Talk of the Town Tora (Tora-san 22)



Talk of the Town Tora (Tora-san 22)
104min
(Available on Japanese Netflix)


Why not begin at the beginning?

Well, when you're 50 years late to the party, everything is new, and when you get a recommendation from one of the greatest writers on Japan, himself over 20 years in the grave, you take it.

Does that need an explanation? Well, just this last month Alan Booth's seemingly long lost writing (newspaper articles, and some long out of print books) were collected and released. This Great Stage of Fools, along with Booth's other 2 books will surely be reviewed here by the end of the summer, so I'll leave this as a little tease of that, but just mention that Tora-san 22 was one of the films reviewed in this anthology, and it got me thinking.

This is a time when I want to dive into the past for at least a while. Not just Tora-san, but any Japanese movie that I get recommended. Not to get to deep into it, but I may assume that there are those out there who may agree with me that these are the kind of days when watching old movies, and avoiding English news and TV might be the secret to keeping (or grasping to bring back) my sanity. Also, though I still find reading Japanese books to be a chore, watching movies is right about my level.

However, my language still isn't perfect, so don't count on these reviews for your book report,  but instead for recommendations for you too.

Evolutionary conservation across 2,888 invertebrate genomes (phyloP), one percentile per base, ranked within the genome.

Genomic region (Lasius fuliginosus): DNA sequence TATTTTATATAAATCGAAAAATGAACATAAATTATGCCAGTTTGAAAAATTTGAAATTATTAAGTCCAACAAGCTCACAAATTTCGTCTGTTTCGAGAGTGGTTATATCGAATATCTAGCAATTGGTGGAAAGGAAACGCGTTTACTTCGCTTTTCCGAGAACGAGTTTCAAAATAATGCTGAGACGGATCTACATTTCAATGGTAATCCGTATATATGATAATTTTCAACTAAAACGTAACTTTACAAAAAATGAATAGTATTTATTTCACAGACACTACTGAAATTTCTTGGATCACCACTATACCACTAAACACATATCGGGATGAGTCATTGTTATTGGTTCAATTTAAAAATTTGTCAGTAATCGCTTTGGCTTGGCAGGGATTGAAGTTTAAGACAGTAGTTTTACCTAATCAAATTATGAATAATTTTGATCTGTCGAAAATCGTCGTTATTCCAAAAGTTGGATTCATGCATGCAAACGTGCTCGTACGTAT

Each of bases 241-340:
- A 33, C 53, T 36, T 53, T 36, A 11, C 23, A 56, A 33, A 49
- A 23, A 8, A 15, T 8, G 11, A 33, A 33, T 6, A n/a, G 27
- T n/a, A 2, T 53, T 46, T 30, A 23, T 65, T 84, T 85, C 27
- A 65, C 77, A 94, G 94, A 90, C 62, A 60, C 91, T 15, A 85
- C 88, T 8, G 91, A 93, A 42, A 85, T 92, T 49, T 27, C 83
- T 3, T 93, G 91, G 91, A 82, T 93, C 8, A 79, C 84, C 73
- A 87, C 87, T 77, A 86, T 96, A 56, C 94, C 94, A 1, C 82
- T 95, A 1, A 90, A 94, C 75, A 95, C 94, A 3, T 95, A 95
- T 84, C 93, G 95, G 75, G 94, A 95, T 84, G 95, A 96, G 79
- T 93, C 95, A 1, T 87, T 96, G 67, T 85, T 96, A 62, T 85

So, with the long interlude to this first of what I hope will be a weekly addition to my focus on books, here we go.

Tora-san, a lovable fool, returns home, and gives the distinct impression that he is a man who often does this kind of return. He meets there his younger sister along with her family and the aunt and uncle who helped raise them. They run a Dango shop (a type of Japanese chewy rice snack on a stick).

The plot, or what there is of it, is that the younger sister's father in law seems depressed and Tora decides to follow him on a little vacation and try and cheer him up. The old man (in one of those... hmmm... I know you don't I... ahhh, you are Takashi Shimura, or Seven Samurai, Ikiru and Godzilla) advises Tora to spend time traveling, studying and meditating. Tora dives deep into this, for the five minutes until he meets the new waitress hired at the Dango Shop and then immediate fakes a heart attack in order to cancel his trip and be near this beauty. It appears obvious from all surrounding Tora that this is not the first time such love has struck our fool, and as always, it won't end too well.

As expected, this was a cute, sentimental, quiet comedy, with some bursts of laughter and anger, and often both together. It was most interesting to me that the anger felt more important to me than it appeared to mean to the characters. As if I was being too sensitive to regular human emotions... maybe I am. But seeing such changes to society is part of this journey, and doesn't distract much at all.

So, recommended. It's cute, it's happy, with some beautiful scenery in and out of Tokyo. And, not one mention of Russia, collusion, PC culture, racism... oh, maybe I ruined it. I hope not.

Comment below if you have, or get a chance to watch this or any of the Tora-san movies.


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